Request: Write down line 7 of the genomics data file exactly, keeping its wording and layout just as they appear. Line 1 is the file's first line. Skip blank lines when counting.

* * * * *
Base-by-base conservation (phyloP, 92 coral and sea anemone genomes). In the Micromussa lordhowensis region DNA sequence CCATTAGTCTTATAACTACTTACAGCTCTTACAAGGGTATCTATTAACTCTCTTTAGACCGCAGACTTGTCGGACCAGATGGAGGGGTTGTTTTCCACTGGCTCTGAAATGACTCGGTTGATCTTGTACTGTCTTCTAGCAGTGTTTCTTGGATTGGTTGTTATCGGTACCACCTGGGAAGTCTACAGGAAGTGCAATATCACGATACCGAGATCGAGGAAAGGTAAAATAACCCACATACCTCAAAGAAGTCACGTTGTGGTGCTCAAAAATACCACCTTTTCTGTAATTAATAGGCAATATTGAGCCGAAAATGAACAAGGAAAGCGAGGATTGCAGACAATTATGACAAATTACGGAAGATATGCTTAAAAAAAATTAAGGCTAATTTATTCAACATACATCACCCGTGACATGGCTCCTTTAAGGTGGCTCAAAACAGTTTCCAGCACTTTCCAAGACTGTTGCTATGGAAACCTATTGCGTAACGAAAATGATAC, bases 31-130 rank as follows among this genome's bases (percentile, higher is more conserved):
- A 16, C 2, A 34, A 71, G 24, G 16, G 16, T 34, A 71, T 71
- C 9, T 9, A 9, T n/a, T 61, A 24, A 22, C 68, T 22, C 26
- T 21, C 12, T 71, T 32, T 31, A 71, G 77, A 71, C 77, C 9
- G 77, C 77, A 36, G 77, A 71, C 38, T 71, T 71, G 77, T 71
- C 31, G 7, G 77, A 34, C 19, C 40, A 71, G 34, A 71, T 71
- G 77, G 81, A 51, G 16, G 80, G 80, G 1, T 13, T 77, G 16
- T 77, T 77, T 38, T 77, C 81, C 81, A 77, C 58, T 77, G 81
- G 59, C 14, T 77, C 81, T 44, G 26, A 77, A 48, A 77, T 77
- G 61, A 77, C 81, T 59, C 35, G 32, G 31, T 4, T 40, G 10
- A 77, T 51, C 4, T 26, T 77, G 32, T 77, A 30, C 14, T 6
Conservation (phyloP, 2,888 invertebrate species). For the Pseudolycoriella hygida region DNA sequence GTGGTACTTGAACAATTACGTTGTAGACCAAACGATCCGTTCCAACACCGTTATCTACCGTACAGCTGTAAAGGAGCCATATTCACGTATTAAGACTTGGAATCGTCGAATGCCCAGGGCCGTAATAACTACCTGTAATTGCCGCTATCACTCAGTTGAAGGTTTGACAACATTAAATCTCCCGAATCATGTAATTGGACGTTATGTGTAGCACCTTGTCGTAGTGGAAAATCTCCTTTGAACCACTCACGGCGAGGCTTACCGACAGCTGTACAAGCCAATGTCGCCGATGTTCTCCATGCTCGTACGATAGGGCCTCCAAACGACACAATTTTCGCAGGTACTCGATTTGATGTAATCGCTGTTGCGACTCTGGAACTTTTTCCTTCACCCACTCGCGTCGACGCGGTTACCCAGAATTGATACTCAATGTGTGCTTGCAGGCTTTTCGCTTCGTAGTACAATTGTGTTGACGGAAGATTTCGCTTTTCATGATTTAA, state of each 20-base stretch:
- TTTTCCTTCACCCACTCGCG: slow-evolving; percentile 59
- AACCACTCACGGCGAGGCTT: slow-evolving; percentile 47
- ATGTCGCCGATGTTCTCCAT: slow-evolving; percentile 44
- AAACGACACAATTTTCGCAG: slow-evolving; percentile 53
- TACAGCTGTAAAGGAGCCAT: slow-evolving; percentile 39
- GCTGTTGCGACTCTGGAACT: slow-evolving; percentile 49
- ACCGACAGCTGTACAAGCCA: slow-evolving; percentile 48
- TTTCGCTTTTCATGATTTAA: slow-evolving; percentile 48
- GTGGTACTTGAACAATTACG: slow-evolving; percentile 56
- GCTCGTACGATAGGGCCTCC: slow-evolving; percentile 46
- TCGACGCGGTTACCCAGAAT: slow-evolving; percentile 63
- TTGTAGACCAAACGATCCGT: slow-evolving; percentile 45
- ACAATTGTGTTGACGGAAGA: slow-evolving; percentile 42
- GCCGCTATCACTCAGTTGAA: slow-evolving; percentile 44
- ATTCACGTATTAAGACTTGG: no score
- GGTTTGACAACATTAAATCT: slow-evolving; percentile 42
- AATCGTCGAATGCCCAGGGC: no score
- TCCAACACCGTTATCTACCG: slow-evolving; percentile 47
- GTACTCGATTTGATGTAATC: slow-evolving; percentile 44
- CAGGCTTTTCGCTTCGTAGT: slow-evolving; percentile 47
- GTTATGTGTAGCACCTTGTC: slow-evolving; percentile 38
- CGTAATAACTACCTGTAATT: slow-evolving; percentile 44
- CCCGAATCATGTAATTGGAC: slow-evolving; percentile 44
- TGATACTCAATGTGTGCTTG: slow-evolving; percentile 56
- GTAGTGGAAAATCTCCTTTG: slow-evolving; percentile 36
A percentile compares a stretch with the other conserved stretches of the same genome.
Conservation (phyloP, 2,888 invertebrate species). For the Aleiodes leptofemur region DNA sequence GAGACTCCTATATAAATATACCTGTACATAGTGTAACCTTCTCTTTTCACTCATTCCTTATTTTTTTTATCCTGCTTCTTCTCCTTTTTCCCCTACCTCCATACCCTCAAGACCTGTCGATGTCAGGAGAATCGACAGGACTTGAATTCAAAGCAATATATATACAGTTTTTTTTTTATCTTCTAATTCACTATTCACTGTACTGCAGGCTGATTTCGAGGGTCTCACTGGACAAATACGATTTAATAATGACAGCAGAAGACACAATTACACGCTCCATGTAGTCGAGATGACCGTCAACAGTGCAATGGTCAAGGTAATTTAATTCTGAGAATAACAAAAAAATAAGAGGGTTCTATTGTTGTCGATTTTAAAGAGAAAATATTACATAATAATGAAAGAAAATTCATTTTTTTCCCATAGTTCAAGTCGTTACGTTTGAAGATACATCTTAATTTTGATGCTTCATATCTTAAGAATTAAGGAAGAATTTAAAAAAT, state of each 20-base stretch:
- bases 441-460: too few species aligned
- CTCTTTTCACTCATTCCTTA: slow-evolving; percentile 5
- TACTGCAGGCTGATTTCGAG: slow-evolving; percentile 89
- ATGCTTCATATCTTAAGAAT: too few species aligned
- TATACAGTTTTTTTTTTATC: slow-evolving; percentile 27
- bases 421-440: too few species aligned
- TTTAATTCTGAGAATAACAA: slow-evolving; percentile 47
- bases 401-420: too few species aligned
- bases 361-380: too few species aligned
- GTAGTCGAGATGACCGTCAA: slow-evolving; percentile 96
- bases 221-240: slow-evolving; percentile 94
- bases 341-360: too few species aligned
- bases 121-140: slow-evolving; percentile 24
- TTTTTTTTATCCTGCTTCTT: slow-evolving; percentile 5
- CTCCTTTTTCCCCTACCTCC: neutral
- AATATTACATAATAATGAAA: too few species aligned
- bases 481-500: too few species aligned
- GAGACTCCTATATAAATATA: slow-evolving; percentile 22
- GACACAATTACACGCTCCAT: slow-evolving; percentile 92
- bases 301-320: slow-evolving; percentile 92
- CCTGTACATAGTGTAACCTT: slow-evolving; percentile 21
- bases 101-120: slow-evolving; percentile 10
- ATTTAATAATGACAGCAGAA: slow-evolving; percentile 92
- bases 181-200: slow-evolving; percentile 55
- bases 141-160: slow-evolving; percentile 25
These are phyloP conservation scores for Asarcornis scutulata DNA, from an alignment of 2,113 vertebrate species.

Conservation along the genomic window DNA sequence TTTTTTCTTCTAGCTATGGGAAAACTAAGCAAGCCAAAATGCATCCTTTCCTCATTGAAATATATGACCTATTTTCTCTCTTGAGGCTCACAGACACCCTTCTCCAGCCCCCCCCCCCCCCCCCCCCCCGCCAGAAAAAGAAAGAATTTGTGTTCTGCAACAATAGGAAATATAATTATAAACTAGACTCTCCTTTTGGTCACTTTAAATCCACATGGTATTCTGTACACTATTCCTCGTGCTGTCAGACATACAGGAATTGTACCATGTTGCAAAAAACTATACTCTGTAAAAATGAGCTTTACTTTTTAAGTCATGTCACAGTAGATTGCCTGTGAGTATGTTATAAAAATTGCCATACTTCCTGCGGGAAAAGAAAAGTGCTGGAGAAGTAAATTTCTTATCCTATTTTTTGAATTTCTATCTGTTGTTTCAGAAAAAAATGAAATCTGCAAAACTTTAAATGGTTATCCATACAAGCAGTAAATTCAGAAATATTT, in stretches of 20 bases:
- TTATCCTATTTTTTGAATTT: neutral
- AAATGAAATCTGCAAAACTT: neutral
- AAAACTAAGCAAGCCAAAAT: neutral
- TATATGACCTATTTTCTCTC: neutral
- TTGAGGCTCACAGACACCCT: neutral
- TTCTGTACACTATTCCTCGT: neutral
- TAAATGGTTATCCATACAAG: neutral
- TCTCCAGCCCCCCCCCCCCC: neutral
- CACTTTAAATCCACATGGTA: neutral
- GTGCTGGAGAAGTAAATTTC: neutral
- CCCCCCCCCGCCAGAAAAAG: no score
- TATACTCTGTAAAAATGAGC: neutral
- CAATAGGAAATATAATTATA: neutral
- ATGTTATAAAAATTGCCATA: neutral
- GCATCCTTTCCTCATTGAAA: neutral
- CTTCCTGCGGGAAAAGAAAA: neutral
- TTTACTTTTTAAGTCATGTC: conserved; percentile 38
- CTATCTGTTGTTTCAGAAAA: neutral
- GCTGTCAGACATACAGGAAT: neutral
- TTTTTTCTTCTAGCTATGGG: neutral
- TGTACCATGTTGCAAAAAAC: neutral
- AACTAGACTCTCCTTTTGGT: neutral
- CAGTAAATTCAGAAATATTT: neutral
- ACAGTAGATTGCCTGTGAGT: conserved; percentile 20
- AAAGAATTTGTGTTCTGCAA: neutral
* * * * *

- G 77, G 81, A 51, G 16, G 80, G 80, G 1, T 13, T 77, G 16